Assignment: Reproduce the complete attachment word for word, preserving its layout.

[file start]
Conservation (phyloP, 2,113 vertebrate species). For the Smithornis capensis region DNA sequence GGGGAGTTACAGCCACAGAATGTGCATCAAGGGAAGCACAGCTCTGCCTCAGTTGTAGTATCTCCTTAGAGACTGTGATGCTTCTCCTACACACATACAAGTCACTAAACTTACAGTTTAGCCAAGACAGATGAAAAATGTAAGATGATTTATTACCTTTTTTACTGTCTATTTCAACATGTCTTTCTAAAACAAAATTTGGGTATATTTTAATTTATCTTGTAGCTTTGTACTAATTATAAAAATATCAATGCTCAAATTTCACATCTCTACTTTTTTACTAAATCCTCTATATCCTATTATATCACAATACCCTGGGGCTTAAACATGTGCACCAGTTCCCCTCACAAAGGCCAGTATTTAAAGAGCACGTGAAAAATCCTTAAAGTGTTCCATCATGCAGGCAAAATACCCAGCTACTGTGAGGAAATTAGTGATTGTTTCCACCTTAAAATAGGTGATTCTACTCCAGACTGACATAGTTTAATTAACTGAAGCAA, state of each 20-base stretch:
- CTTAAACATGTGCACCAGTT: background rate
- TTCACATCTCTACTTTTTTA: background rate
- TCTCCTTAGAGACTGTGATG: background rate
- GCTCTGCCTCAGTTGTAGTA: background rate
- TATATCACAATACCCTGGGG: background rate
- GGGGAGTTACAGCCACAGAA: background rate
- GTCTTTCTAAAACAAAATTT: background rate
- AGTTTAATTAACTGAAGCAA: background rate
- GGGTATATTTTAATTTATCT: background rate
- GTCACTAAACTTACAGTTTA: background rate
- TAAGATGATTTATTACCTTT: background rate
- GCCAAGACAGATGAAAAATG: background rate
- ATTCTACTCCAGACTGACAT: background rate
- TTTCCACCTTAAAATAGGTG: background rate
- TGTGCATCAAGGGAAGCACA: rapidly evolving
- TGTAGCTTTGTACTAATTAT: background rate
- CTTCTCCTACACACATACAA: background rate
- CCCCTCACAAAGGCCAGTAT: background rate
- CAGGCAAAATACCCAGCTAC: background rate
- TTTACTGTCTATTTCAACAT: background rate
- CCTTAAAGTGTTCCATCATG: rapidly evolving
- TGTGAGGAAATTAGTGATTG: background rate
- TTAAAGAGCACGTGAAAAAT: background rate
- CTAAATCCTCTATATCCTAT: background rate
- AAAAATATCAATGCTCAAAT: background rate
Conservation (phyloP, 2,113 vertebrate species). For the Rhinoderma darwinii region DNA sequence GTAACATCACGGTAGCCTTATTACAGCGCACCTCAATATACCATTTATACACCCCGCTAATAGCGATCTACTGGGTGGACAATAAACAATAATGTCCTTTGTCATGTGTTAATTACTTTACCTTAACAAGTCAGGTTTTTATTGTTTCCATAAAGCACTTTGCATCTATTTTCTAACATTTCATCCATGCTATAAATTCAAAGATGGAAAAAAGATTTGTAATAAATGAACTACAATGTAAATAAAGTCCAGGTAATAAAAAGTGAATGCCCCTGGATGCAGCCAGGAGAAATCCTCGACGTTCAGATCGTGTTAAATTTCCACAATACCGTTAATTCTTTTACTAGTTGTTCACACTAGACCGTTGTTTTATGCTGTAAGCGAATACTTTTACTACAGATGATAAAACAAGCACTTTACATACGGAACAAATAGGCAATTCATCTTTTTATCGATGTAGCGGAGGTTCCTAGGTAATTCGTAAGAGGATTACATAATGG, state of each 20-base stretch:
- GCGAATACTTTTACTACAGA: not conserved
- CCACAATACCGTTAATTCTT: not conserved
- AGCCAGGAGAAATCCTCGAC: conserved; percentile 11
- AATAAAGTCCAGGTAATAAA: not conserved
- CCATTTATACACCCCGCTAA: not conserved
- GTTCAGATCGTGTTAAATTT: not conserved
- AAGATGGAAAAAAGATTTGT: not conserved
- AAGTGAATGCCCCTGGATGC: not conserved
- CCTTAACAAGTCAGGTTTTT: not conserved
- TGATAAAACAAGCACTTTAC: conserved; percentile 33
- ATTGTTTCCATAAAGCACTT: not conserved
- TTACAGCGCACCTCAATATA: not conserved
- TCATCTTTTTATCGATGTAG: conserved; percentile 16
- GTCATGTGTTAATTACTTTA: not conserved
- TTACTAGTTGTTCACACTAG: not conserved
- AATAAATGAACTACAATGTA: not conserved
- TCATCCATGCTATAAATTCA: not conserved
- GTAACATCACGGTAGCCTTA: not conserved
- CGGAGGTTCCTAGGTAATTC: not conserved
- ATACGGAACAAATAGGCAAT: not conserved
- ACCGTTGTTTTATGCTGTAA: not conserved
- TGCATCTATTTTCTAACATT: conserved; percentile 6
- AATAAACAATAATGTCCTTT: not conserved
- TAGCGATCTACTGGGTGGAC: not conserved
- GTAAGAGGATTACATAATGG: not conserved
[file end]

Conservation (phyloP, 2,113 vertebrate species). For the Smithornis capensis region DNA sequence GGGGAGTTACAGCCACAGAATGTGCATCAAGGGAAGCACAGCTCTGCCTCAGTTGTAGTATCTCCTTAGAGACTGTGATGCTTCTCCTACACACATACAAGTCACTAAACTTACAGTTTAGCCAAGACAGATGAAAAATGTAAGATGATTTATTACCTTTTTTACTGTCTATTTCAACATGTCTTTCTAAAACAAAATTTGGGTATATTTTAATTTATCTTGTAGCTTTGTACTAATTATAAAAATATCAATGCTCAAATTTCACATCTCTACTTTTTTACTAAATCCTCTATATCCTATTATATCACAATACCCTGGGGCTTAAACATGTGCACCAGTTCCCCTCACAAAGGCCAGTATTTAAAGAGCACGTGAAAAATCCTTAAAGTGTTCCATCATGCAGGCAAAATACCCAGCTACTGTGAGGAAATTAGTGATTGTTTCCACCTTAAAATAGGTGATTCTACTCCAGACTGACATAGTTTAATTAACTGAAGCAA, state of each 20-base stretch:
- CTTAAACATGTGCACCAGTT: background rate
- TTCACATCTCTACTTTTTTA: background rate
- TCTCCTTAGAGACTGTGATG: background rate
- GCTCTGCCTCAGTTGTAGTA: background rate
- TATATCACAATACCCTGGGG: background rate
- GGGGAGTTACAGCCACAGAA: background rate
- GTCTTTCTAAAACAAAATTT: background rate
- AGTTTAATTAACTGAAGCAA: background rate
- GGGTATATTTTAATTTATCT: background rate
- GTCACTAAACTTACAGTTTA: background rate
- TAAGATGATTTATTACCTTT: background rate
- GCCAAGACAGATGAAAAATG: background rate
- ATTCTACTCCAGACTGACAT: background rate
- TTTCCACCTTAAAATAGGTG: background rate
- TGTGCATCAAGGGAAGCACA: rapidly evolving
- TGTAGCTTTGTACTAATTAT: background rate
- CTTCTCCTACACACATACAA: background rate
- CCCCTCACAAAGGCCAGTAT: background rate
- CAGGCAAAATACCCAGCTAC: background rate
- TTTACTGTCTATTTCAACAT: background rate
- CCTTAAAGTGTTCCATCATG: rapidly evolving
- TGTGAGGAAATTAGTGATTG: background rate
- TTAAAGAGCACGTGAAAAAT: background rate
- CTAAATCCTCTATATCCTAT: background rate
- AAAAATATCAATGCTCAAAT: background rate
Conservation (phyloP, 2,113 vertebrate species). For the Rhinoderma darwinii region DNA sequence GTAACATCACGGTAGCCTTATTACAGCGCACCTCAATATACCATTTATACACCCCGCTAATAGCGATCTACTGGGTGGACAATAAACAATAATGTCCTTTGTCATGTGTTAATTACTTTACCTTAACAAGTCAGGTTTTTATTGTTTCCATAAAGCACTTTGCATCTATTTTCTAACATTTCATCCATGCTATAAATTCAAAGATGGAAAAAAGATTTGTAATAAATGAACTACAATGTAAATAAAGTCCAGGTAATAAAAAGTGAATGCCCCTGGATGCAGCCAGGAGAAATCCTCGACGTTCAGATCGTGTTAAATTTCCACAATACCGTTAATTCTTTTACTAGTTGTTCACACTAGACCGTTGTTTTATGCTGTAAGCGAATACTTTTACTACAGATGATAAAACAAGCACTTTACATACGGAACAAATAGGCAATTCATCTTTTTATCGATGTAGCGGAGGTTCCTAGGTAATTCGTAAGAGGATTACATAATGG, state of each 20-base stretch:
- GCGAATACTTTTACTACAGA: not conserved
- CCACAATACCGTTAATTCTT: not conserved
- AGCCAGGAGAAATCCTCGAC: conserved; percentile 11
- AATAAAGTCCAGGTAATAAA: not conserved
- CCATTTATACACCCCGCTAA: not conserved
- GTTCAGATCGTGTTAAATTT: not conserved
- AAGATGGAAAAAAGATTTGT: not conserved
- AAGTGAATGCCCCTGGATGC: not conserved
- CCTTAACAAGTCAGGTTTTT: not conserved
- TGATAAAACAAGCACTTTAC: conserved; percentile 33
- ATTGTTTCCATAAAGCACTT: not conserved
- TTACAGCGCACCTCAATATA: not conserved
- TCATCTTTTTATCGATGTAG: conserved; percentile 16
- GTCATGTGTTAATTACTTTA: not conserved
- TTACTAGTTGTTCACACTAG: not conserved
- AATAAATGAACTACAATGTA: not conserved
- TCATCCATGCTATAAATTCA: not conserved
- GTAACATCACGGTAGCCTTA: not conserved
- CGGAGGTTCCTAGGTAATTC: not conserved
- ATACGGAACAAATAGGCAAT: not conserved
- ACCGTTGTTTTATGCTGTAA: not conserved
- TGCATCTATTTTCTAACATT: conserved; percentile 6
- AATAAACAATAATGTCCTTT: not conserved
- TAGCGATCTACTGGGTGGAC: not conserved
- GTAAGAGGATTACATAATGG: not conserved